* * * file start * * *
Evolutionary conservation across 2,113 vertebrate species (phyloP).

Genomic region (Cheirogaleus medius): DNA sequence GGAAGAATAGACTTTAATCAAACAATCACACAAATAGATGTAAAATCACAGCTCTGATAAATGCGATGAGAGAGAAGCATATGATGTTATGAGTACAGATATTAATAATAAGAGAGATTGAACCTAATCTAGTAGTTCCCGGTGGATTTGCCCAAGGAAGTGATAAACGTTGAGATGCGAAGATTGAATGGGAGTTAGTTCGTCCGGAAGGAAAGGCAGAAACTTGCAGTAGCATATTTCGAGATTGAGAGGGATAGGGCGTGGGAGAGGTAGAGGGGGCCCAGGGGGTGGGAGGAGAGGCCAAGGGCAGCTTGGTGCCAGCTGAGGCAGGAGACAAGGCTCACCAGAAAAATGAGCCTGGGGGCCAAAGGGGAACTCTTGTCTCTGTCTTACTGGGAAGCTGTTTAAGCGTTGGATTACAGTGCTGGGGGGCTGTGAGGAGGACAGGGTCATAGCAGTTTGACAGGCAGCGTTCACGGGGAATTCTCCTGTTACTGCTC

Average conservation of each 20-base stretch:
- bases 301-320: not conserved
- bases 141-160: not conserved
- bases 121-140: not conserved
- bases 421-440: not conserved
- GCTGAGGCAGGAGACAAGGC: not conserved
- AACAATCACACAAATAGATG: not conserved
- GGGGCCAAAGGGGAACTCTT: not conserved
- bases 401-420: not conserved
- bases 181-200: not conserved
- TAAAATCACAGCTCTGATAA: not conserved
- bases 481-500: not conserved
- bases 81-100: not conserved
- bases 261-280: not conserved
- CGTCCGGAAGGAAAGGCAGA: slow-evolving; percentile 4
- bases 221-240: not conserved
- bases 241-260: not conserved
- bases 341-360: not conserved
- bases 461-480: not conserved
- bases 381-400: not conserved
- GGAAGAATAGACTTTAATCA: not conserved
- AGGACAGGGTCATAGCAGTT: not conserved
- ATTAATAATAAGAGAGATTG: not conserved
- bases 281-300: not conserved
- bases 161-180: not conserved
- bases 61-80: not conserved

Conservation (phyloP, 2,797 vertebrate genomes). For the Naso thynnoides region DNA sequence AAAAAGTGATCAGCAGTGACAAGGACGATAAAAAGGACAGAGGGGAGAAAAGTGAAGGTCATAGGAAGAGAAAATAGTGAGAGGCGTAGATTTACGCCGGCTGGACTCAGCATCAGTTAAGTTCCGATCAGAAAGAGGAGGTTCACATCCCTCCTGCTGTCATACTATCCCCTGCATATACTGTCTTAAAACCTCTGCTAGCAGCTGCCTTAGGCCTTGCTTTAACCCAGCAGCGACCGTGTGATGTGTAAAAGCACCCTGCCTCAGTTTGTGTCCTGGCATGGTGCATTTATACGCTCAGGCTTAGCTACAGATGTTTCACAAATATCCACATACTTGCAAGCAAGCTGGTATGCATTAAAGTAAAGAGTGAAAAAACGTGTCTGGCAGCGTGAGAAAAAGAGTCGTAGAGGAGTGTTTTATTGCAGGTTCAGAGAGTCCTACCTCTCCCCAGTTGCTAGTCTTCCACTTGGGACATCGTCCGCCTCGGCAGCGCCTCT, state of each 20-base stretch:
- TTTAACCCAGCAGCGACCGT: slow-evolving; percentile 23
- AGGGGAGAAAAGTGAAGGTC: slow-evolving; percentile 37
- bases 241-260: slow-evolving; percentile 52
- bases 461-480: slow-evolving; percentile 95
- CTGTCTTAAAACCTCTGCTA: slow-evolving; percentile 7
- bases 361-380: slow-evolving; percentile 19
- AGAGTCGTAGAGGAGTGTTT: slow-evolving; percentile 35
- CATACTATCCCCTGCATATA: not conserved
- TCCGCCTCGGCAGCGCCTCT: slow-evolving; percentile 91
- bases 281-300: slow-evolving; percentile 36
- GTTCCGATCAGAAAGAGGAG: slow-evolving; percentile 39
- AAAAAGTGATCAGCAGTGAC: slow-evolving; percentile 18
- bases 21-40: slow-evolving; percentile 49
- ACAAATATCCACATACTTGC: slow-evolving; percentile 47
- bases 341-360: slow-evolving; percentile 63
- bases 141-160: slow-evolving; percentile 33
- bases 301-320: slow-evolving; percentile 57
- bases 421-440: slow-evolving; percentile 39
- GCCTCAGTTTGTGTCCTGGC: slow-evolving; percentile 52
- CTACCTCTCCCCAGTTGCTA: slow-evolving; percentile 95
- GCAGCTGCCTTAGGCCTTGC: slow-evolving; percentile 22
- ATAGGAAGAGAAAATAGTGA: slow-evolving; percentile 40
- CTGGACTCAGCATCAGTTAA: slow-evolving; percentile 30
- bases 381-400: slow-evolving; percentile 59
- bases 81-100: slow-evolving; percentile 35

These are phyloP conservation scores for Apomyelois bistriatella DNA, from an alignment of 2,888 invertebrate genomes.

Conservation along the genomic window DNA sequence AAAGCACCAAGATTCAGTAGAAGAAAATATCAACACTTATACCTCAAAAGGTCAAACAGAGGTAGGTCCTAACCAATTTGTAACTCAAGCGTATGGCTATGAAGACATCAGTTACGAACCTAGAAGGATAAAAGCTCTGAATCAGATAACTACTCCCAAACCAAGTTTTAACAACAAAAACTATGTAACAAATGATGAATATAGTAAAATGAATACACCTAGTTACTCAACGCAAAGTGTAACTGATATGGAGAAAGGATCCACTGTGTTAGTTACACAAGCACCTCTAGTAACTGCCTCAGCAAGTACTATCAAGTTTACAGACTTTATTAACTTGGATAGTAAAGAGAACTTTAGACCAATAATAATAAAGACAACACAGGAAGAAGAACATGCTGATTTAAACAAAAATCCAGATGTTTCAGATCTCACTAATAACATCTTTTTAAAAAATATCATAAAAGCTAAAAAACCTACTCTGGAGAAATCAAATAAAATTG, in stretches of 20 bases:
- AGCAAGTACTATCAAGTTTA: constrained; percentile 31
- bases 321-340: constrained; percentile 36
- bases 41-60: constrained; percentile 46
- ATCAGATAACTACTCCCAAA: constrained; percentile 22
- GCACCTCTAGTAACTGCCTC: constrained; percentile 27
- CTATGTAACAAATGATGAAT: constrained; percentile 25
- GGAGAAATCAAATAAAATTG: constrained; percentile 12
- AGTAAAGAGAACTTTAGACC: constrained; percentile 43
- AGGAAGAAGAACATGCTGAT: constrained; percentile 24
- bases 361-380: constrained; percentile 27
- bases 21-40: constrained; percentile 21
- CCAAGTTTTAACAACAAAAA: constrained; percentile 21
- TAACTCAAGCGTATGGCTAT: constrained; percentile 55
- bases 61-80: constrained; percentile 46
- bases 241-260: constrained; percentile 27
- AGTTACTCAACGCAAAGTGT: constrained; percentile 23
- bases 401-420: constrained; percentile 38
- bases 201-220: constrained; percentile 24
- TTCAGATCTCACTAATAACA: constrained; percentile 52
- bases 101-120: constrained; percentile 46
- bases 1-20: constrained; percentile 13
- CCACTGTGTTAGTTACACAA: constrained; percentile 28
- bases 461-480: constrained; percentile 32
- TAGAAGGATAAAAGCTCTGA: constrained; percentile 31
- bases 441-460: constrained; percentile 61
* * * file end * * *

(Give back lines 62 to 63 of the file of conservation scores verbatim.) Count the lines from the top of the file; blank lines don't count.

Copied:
- CTATGTAACAAATGATGAAT: constrained; percentile 25
- GGAGAAATCAAATAAAATTG: constrained; percentile 12